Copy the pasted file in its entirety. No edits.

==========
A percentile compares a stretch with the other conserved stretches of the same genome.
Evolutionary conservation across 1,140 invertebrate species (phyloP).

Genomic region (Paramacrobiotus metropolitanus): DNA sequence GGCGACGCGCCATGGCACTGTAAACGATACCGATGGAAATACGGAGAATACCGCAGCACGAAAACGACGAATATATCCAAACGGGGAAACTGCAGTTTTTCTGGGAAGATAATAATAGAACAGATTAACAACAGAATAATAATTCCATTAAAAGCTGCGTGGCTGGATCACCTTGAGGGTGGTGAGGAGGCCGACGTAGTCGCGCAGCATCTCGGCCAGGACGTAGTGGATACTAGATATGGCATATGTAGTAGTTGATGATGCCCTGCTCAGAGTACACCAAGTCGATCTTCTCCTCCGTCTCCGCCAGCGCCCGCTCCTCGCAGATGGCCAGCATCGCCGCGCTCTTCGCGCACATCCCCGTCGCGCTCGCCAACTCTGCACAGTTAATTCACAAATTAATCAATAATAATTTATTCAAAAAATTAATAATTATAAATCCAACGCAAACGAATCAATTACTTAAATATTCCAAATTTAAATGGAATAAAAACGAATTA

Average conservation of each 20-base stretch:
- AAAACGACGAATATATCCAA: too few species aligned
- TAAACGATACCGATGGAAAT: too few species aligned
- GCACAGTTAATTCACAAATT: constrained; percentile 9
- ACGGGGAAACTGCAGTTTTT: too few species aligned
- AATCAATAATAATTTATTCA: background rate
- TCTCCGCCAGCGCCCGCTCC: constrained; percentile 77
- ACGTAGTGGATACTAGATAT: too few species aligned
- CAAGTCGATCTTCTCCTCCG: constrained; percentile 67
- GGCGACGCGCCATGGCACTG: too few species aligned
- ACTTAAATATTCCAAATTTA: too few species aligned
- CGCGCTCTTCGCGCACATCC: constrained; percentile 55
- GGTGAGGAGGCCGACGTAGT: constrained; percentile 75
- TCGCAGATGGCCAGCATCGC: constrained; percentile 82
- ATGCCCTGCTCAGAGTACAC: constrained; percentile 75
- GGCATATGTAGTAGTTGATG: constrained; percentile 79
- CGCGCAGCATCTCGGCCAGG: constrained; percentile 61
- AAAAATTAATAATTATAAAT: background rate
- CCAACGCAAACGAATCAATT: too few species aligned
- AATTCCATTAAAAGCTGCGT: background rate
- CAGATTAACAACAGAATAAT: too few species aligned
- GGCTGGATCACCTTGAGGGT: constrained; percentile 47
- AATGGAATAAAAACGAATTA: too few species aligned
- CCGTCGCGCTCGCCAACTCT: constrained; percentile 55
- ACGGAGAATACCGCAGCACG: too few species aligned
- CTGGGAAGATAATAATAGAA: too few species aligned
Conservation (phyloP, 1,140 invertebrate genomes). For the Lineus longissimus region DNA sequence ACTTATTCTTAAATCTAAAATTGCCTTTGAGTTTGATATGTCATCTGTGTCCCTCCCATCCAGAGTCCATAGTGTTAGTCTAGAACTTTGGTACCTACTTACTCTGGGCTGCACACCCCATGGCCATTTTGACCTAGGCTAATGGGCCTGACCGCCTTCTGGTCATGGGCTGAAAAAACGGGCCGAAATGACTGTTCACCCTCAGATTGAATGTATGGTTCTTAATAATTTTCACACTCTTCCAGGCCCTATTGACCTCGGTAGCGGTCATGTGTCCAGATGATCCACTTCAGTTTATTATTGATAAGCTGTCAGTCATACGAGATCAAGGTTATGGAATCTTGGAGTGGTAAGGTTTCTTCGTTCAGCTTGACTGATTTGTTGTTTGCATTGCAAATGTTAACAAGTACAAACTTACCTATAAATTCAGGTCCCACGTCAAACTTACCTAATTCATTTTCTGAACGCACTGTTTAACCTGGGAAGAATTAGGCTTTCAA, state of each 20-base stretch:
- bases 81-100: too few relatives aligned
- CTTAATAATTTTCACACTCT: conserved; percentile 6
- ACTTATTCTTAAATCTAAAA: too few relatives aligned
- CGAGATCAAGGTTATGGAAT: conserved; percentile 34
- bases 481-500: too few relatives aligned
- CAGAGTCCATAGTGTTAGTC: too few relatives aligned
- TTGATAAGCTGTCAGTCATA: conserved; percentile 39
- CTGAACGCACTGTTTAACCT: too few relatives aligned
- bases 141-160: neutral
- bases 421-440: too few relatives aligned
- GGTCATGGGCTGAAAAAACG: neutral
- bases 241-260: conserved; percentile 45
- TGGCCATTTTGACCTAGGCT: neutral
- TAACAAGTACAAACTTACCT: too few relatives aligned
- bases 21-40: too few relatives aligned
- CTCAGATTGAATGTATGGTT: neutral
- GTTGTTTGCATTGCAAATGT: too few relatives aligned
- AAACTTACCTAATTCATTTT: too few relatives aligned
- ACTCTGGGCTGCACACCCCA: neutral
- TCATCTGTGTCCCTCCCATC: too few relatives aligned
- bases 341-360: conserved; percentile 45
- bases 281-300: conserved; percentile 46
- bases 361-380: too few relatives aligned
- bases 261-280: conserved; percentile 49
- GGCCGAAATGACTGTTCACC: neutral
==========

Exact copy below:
A percentile compares a stretch with the other conserved stretches of the same genome.
Evolutionary conservation across 1,140 invertebrate species (phyloP).

Genomic region (Paramacrobiotus metropolitanus): DNA sequence GGCGACGCGCCATGGCACTGTAAACGATACCGATGGAAATACGGAGAATACCGCAGCACGAAAACGACGAATATATCCAAACGGGGAAACTGCAGTTTTTCTGGGAAGATAATAATAGAACAGATTAACAACAGAATAATAATTCCATTAAAAGCTGCGTGGCTGGATCACCTTGAGGGTGGTGAGGAGGCCGACGTAGTCGCGCAGCATCTCGGCCAGGACGTAGTGGATACTAGATATGGCATATGTAGTAGTTGATGATGCCCTGCTCAGAGTACACCAAGTCGATCTTCTCCTCCGTCTCCGCCAGCGCCCGCTCCTCGCAGATGGCCAGCATCGCCGCGCTCTTCGCGCACATCCCCGTCGCGCTCGCCAACTCTGCACAGTTAATTCACAAATTAATCAATAATAATTTATTCAAAAAATTAATAATTATAAATCCAACGCAAACGAATCAATTACTTAAATATTCCAAATTTAAATGGAATAAAAACGAATTA

Average conservation of each 20-base stretch:
- AAAACGACGAATATATCCAA: too few species aligned
- TAAACGATACCGATGGAAAT: too few species aligned
- GCACAGTTAATTCACAAATT: constrained; percentile 9
- ACGGGGAAACTGCAGTTTTT: too few species aligned
- AATCAATAATAATTTATTCA: background rate
- TCTCCGCCAGCGCCCGCTCC: constrained; percentile 77
- ACGTAGTGGATACTAGATAT: too few species aligned
- CAAGTCGATCTTCTCCTCCG: constrained; percentile 67
- GGCGACGCGCCATGGCACTG: too few species aligned
- ACTTAAATATTCCAAATTTA: too few species aligned
- CGCGCTCTTCGCGCACATCC: constrained; percentile 55
- GGTGAGGAGGCCGACGTAGT: constrained; percentile 75
- TCGCAGATGGCCAGCATCGC: constrained; percentile 82
- ATGCCCTGCTCAGAGTACAC: constrained; percentile 75
- GGCATATGTAGTAGTTGATG: constrained; percentile 79
- CGCGCAGCATCTCGGCCAGG: constrained; percentile 61
- AAAAATTAATAATTATAAAT: background rate
- CCAACGCAAACGAATCAATT: too few species aligned
- AATTCCATTAAAAGCTGCGT: background rate
- CAGATTAACAACAGAATAAT: too few species aligned
- GGCTGGATCACCTTGAGGGT: constrained; percentile 47
- AATGGAATAAAAACGAATTA: too few species aligned
- CCGTCGCGCTCGCCAACTCT: constrained; percentile 55
- ACGGAGAATACCGCAGCACG: too few species aligned
- CTGGGAAGATAATAATAGAA: too few species aligned
Conservation (phyloP, 1,140 invertebrate genomes). For the Lineus longissimus region DNA sequence ACTTATTCTTAAATCTAAAATTGCCTTTGAGTTTGATATGTCATCTGTGTCCCTCCCATCCAGAGTCCATAGTGTTAGTCTAGAACTTTGGTACCTACTTACTCTGGGCTGCACACCCCATGGCCATTTTGACCTAGGCTAATGGGCCTGACCGCCTTCTGGTCATGGGCTGAAAAAACGGGCCGAAATGACTGTTCACCCTCAGATTGAATGTATGGTTCTTAATAATTTTCACACTCTTCCAGGCCCTATTGACCTCGGTAGCGGTCATGTGTCCAGATGATCCACTTCAGTTTATTATTGATAAGCTGTCAGTCATACGAGATCAAGGTTATGGAATCTTGGAGTGGTAAGGTTTCTTCGTTCAGCTTGACTGATTTGTTGTTTGCATTGCAAATGTTAACAAGTACAAACTTACCTATAAATTCAGGTCCCACGTCAAACTTACCTAATTCATTTTCTGAACGCACTGTTTAACCTGGGAAGAATTAGGCTTTCAA, state of each 20-base stretch:
- bases 81-100: too few relatives aligned
- CTTAATAATTTTCACACTCT: conserved; percentile 6
- ACTTATTCTTAAATCTAAAA: too few relatives aligned
- CGAGATCAAGGTTATGGAAT: conserved; percentile 34
- bases 481-500: too few relatives aligned
- CAGAGTCCATAGTGTTAGTC: too few relatives aligned
- TTGATAAGCTGTCAGTCATA: conserved; percentile 39
- CTGAACGCACTGTTTAACCT: too few relatives aligned
- bases 141-160: neutral
- bases 421-440: too few relatives aligned
- GGTCATGGGCTGAAAAAACG: neutral
- bases 241-260: conserved; percentile 45
- TGGCCATTTTGACCTAGGCT: neutral
- TAACAAGTACAAACTTACCT: too few relatives aligned
- bases 21-40: too few relatives aligned
- CTCAGATTGAATGTATGGTT: neutral
- GTTGTTTGCATTGCAAATGT: too few relatives aligned
- AAACTTACCTAATTCATTTT: too few relatives aligned
- ACTCTGGGCTGCACACCCCA: neutral
- TCATCTGTGTCCCTCCCATC: too few relatives aligned
- bases 341-360: conserved; percentile 45
- bases 281-300: conserved; percentile 46
- bases 361-380: too few relatives aligned
- bases 261-280: conserved; percentile 49
- GGCCGAAATGACTGTTCACC: neutral